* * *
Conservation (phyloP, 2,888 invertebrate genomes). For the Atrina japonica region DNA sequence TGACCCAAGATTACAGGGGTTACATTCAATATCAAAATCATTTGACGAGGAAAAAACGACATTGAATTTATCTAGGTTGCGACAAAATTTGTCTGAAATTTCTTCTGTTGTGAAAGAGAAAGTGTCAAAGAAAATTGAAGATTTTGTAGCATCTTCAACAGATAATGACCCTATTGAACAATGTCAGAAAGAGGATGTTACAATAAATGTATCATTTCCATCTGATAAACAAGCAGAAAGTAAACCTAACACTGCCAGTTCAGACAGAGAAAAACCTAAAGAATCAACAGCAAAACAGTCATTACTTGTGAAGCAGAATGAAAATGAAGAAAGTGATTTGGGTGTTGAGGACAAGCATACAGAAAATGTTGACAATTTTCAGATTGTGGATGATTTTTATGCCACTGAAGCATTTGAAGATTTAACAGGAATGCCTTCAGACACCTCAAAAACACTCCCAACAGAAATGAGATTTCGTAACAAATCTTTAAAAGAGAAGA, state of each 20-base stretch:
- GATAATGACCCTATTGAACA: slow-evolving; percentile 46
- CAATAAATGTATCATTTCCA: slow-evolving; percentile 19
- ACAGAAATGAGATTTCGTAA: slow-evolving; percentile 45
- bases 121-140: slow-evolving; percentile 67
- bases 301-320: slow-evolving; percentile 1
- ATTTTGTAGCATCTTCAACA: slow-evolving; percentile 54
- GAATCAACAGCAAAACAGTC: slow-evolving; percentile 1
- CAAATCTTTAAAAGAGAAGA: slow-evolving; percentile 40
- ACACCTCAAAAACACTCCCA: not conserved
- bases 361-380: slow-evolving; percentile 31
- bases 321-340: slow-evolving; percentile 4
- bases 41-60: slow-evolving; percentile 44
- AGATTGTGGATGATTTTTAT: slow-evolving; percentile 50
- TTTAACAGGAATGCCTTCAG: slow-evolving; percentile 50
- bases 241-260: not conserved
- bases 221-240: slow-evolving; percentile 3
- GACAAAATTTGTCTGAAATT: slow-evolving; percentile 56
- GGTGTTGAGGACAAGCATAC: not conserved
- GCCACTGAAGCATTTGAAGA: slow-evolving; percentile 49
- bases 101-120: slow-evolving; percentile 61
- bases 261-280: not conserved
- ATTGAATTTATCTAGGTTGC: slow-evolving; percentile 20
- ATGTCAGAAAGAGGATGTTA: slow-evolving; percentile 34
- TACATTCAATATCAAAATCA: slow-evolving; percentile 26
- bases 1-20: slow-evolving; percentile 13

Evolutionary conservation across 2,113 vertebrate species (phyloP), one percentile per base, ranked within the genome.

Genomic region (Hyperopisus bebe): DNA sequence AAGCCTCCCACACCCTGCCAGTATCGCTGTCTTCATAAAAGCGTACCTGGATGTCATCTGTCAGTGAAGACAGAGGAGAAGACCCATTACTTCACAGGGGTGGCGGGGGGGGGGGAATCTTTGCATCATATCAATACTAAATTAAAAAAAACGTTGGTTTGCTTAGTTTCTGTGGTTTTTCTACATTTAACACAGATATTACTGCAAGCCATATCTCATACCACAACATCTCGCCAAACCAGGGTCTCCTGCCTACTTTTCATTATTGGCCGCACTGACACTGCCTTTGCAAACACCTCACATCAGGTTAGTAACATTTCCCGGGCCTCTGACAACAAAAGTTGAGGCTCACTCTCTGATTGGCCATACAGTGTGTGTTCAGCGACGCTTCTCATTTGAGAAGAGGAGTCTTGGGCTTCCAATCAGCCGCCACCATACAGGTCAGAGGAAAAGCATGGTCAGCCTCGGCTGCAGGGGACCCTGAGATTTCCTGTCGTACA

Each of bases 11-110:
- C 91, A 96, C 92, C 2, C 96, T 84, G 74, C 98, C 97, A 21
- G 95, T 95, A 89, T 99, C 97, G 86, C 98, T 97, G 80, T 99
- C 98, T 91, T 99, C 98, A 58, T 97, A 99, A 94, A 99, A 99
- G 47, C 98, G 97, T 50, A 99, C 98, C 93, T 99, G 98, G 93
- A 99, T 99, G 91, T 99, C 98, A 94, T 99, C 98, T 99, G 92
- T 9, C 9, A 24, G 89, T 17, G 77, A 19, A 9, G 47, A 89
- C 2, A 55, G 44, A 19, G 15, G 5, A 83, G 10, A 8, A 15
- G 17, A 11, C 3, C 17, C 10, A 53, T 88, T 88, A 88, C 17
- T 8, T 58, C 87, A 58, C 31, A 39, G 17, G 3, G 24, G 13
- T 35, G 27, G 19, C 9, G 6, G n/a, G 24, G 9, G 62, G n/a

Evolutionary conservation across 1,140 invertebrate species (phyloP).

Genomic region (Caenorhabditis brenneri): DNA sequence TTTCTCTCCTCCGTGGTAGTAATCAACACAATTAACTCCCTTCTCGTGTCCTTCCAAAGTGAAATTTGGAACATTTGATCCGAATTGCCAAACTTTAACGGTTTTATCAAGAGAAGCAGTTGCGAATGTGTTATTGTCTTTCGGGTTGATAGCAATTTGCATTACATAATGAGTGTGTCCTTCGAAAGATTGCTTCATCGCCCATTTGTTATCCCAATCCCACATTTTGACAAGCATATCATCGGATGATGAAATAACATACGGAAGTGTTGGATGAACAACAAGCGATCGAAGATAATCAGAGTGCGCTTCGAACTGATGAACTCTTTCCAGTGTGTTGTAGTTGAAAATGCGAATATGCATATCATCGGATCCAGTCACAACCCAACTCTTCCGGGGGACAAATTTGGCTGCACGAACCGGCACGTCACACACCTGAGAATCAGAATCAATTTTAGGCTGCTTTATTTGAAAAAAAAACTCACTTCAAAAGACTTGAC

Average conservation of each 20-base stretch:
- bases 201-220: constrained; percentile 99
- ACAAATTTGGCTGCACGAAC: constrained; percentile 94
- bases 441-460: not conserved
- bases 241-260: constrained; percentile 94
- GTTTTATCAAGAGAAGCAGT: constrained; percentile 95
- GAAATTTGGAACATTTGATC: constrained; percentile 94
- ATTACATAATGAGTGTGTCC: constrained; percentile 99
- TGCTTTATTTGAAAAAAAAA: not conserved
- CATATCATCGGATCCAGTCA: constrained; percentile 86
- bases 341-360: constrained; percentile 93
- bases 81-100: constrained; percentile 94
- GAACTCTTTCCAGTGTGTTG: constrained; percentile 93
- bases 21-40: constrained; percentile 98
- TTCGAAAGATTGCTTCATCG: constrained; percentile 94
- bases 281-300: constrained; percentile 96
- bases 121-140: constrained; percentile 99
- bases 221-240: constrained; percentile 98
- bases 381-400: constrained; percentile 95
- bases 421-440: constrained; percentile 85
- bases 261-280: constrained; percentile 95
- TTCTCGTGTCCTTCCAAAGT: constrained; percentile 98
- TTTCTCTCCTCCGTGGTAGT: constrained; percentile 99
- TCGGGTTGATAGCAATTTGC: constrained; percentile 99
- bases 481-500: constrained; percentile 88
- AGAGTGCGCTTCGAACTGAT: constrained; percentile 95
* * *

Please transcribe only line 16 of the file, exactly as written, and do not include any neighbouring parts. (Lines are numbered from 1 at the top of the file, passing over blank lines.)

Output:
- bases 241-260: not conserved